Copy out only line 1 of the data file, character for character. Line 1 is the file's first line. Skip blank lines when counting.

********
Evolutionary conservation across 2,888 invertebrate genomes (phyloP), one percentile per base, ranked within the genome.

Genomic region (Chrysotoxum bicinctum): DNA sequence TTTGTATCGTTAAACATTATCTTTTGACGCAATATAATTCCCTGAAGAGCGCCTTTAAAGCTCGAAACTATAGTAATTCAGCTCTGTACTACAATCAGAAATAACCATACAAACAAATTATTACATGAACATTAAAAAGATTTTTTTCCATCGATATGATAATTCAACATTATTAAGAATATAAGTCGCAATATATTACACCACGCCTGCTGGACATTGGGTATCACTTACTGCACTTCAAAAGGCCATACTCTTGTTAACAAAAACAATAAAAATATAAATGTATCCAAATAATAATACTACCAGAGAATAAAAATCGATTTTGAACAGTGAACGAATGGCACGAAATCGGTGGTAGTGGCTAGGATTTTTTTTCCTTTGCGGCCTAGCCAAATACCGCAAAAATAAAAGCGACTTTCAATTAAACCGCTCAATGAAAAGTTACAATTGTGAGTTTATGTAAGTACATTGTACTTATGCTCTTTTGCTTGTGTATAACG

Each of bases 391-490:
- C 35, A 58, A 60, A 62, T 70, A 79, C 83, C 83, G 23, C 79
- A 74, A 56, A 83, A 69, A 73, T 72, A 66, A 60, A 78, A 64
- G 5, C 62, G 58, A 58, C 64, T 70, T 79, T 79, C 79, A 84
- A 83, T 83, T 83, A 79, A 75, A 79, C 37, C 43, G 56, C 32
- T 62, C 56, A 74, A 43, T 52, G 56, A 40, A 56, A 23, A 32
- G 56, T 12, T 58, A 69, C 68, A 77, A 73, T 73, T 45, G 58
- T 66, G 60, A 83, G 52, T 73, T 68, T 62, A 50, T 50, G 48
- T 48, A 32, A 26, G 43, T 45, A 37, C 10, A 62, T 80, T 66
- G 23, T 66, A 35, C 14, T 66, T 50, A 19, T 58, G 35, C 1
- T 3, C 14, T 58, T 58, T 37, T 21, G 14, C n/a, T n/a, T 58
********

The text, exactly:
Evolutionary conservation across 2,888 invertebrate genomes (phyloP), one percentile per base, ranked within the genome.